Intense summer heat is wreaking havoc on many trees

Published: Monday, Aug. 13 2012 8:57 a.m. MDT

Leaf scorch, like on this linden, becomes evident when temperatures rise and humidity drops. The problem gets worse when plants are buffeted by hot, dry South winds.

Larry Sagers

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Last week's column covered what the heat is doing to your vegetable garden.

Unfortunately, the rest of the landscape has no immunity from this problem, so this week's focus is on trees. Numerous trees with burned leaves are gracing local landscapes. Since, in my many year of observing trees, I do not remember brown listed as a normal leaf color, we need to find an explanation.

Trying to unravel the what, when, why and how of what to do about scorch is sometimes confusing, but I will try my best to explain it. The following are general recommendations, and you might have to do more research to help a specific tree in your landscape.

First a definition of what is leaf scorch. Leaf scorch is a common physiological problem that affects many trees. It starts as a browning around the edges of the leaves, and as it becomes more severe, it affects more of the leaf surface and eventually may turn the entire leaf brown.

It is most noticeable on trees with large leaves, including maple, poplar, horse chestnut, catalpa oak, ash and beech.

The symptom is less noticeable on other trees, but it can affect most woody plants.

The when depends on growing conditions.

Leaf scorch becomes evident when temperatures rise and humidity drops. With the unseasonably hot, dry weather this summer, trees are under severe stress.

The problem gets worse when plants are buffeted by hot, dry South winds. These blasts of air remove water from the leaves faster than the tree can replace it.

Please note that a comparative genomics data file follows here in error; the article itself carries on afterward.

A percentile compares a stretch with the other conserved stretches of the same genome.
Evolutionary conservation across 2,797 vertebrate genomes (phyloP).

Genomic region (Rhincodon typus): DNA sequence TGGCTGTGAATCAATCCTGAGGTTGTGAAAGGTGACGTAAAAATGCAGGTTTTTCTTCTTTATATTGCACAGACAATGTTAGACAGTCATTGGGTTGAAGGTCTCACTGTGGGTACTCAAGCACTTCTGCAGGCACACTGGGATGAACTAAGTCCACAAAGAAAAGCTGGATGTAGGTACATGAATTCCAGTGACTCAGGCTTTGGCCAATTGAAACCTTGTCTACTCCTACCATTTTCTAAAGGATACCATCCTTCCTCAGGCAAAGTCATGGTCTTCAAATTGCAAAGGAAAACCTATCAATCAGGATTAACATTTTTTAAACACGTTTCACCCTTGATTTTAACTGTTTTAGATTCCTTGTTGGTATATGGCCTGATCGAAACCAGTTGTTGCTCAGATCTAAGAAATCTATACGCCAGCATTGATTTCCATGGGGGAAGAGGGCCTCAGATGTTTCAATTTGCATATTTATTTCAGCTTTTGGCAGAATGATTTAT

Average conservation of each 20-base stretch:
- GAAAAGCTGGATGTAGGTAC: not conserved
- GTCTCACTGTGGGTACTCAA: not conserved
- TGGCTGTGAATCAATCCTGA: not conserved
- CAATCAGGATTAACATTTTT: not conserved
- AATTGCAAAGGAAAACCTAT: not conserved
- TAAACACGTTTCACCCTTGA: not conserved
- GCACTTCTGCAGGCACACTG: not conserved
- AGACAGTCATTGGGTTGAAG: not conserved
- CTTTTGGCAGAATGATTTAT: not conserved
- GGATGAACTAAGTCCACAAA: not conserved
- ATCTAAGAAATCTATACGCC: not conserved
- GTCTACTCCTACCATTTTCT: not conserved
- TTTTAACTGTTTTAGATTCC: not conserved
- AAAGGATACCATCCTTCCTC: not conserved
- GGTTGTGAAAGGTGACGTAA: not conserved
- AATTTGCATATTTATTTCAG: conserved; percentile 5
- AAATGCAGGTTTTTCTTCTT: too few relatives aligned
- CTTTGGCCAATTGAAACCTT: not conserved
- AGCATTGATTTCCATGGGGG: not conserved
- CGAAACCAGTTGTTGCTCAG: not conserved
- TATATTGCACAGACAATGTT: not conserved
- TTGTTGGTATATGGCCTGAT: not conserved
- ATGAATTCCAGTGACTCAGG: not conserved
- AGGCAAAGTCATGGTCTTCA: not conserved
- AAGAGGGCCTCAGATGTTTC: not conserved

On trees with large leaves, the areas between the veins turn brown and die, but the cells near the major vein are getting enough water so they stay green.

Evergreen trees and shrubs with needles show the scorch symptom by turning a purplish or light tan color.

If moisture stress continues, the entire leaf and eventually the woody part of the plant dies.

The why has more complicated physiological explanations.

The simple one is that trees cannot move water from the roots to the top of the tree fast enough. There are numerous reasons why this happens.

The soil often has enough moisture, but the tree has trouble absorbing it into the roots. Make certain to keep the soil moist but not waterlogged, as too much water kills the absorbing roots so the tree cannot get the water from the soil into the tree.

The final concern is what to do to take care of the trees. Different tree species manifest leaf scorch symptoms differently.

Sometimes leaves are affected on only one side of the tree while the rest remain normal. This symptom is frequently seen on trees in parking strips. If one side of the tree is covered with pavement, the tree's root system is severally restricted.

Without enough roots to pick up the water, the leaves at the top of the tree become water-stressed and the tree leaves then scorch.

This acute water shortage in the plant causes the leaf tissue to die from lack of water.

Think of your trees as a collection of pipes that conduct water from the roots to the leaves. If anything interferes with the pipes picking up the water in the soil or if the water flow is restricted anywhere between the roots and the leaves, the leaves scorch.

Keep lawn mowers, weed whips or other equipment away from the tree base as they can damage the water-carrying capacity of the bark and cambium.

Reflected heat from vinyl fences, buildings or other structures increases leaf scorch.

Anything that interferes with water uptake also increases scorch susceptibility.

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